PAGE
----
The difference can be as simple as the words you use to identify yourself.
Hi, I’m (insert name here) and I’m a recovering addict.
I hear this over and over from people who are years removed from substance abuse. People identifying themselves as recovering addicts although the obsession or desire to use hasn’t been alive for years. I used to just go along with them and self-identify the same way even though I didn’t truly believe it in my heart. After all, they’re just words and I wasn’t using so what the hell.
Until I’d relapse.
This viscous cycle continued for almost a quarter of a century until I finally realized…
Words are not just words. They are the labels we assign to the deepest meanings in our lives; the very things that make up those personal bibles we use to guide everything we do.
Recovery is defined in the dictionary as a return to a normal state of health, mind, or strength. Of course there are many more definitions just like every other word in our language but they all refer to returning to something. As far as I could tell, I never felt comfortable in my own skin. There possibly was a time when I was one or two years old but I don’t remember it.
I wanted to stop the pain and insanity of active addiction but beyond that, there really wasn’t a healthy, happy, strong place in my past that I wished to return to.
Recovery only took me so far.
Whenever I ask others how they view recovery, the vast majority refer to it as recovering from something. I realize today that is exactly what kept me stuck on the merry go round for years, decades, in fact.
When I looked at my recovery as moving away from something I was always looking in the rear view.
Imagine driving a Ferrari at 100 mph and staring in the rear view mirror the whole time. First of all, you probably wouldn’t even reach that speed before you crashed. That’s what happened to me time and time again in recovery. That’s why, today I use a different word to define this wild trip I’m on….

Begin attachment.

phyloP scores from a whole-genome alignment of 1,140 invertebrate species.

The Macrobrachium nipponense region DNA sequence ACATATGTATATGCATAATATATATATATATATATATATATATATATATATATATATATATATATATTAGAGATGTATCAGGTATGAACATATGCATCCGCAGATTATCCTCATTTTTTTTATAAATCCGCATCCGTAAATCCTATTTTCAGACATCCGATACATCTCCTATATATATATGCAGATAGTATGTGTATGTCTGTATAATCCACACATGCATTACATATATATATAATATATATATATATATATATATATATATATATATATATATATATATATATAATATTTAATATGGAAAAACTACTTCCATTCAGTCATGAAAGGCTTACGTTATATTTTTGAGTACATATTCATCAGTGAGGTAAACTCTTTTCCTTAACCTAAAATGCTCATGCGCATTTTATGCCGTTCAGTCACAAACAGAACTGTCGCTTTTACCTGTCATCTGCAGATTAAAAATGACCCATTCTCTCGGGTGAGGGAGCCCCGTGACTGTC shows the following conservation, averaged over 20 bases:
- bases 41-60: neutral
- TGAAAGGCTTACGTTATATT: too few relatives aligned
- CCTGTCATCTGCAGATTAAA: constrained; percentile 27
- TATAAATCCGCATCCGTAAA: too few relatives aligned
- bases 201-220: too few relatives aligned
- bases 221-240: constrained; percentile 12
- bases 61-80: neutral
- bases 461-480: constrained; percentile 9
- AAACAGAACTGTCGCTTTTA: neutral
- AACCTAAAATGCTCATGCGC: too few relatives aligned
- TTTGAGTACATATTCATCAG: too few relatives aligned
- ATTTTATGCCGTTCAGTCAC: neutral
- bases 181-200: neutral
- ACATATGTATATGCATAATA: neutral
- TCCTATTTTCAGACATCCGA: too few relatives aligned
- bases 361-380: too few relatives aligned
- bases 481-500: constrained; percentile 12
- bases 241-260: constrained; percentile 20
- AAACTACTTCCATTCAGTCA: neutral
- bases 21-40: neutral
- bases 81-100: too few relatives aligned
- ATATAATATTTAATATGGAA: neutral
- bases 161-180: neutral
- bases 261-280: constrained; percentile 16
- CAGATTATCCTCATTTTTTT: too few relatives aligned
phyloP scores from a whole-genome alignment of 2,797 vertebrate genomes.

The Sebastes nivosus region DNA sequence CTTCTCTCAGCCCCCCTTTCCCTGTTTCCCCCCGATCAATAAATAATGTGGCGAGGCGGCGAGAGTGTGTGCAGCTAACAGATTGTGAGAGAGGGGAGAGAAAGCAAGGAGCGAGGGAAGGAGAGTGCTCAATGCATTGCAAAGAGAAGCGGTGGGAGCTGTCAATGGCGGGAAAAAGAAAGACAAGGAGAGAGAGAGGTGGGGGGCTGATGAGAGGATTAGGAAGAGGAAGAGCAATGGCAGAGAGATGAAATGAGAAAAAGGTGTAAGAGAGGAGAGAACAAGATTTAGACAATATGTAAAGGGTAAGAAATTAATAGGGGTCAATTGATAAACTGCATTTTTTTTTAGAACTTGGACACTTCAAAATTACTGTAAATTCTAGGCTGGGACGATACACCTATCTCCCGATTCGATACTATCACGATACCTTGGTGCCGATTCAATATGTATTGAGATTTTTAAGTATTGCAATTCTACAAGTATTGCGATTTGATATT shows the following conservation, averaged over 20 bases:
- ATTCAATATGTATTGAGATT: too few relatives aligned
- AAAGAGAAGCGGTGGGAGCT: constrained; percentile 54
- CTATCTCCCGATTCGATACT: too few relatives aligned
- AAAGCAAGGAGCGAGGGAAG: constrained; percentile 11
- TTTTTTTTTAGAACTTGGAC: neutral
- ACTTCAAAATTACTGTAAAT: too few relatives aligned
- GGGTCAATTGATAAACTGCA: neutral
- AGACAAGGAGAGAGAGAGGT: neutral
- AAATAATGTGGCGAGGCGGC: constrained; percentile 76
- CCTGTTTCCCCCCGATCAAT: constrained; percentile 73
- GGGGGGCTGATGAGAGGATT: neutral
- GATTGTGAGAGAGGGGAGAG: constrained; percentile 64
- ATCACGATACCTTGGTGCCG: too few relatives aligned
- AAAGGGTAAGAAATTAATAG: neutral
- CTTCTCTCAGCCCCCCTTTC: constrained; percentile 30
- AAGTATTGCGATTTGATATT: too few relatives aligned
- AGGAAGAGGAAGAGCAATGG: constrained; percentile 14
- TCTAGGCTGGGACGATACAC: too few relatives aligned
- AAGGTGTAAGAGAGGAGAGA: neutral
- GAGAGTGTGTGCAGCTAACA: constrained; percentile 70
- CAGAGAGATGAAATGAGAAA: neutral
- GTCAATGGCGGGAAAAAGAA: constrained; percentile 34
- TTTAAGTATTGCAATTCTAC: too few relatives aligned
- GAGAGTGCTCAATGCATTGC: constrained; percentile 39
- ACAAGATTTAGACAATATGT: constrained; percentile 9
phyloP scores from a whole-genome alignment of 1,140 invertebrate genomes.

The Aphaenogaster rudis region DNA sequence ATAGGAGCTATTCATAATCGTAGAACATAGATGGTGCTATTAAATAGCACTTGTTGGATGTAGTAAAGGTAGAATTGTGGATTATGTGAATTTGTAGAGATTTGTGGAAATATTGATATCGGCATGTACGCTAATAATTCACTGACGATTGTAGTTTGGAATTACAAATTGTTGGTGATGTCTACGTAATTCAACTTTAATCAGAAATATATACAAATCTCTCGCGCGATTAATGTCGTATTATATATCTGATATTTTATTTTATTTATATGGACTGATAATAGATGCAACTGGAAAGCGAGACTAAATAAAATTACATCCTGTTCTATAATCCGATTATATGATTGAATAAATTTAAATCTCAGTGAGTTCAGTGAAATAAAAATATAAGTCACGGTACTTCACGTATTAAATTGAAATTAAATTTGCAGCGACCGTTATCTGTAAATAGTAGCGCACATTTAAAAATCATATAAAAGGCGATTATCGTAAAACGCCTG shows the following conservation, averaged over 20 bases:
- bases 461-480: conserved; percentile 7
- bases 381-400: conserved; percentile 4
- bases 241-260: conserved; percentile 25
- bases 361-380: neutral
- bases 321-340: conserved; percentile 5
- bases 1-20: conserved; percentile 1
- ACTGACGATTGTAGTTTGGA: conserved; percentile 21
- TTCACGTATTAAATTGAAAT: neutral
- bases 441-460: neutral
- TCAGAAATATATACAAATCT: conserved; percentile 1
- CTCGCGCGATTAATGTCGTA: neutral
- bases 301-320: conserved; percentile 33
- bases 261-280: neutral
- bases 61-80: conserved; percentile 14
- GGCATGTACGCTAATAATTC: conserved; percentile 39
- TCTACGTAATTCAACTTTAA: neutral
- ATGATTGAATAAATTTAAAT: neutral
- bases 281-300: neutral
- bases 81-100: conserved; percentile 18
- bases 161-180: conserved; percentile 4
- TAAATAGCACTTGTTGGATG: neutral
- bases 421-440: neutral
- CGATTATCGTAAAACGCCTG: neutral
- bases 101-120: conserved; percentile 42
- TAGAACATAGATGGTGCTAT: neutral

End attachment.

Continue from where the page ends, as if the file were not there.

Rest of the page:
Seeing my life as one of transforming enabled me to look forward with curiosity and excitement. Watching each new adventure get larger and larger as it appears in my sights gets my blood pumping and allows me to shift into the next gear where staring back as the darkness fades from sight only took me so far.
We’re constantly transforming even as you’re reading this. Each minute about 300 million cells die and get replaced by the birth of new ones so, like it or not, you’re not the same person you were a minute ago. We’re constantly in this process of letting go of the old dead shit and replenishing it with stuff that’s new, fresh, and ALIVE, even though my brain sometimes likes to create illusions that we’re not.
There are many daily practices which I developed in recovery that I still use today as I continue to grow and transform because they are the foundation which supports this amazing dream castle I’m building. That being said, I didn’t come here to be a cellar dweller who hangs out in a dark and dusty foundation for the rest of my life.
But that’s just me…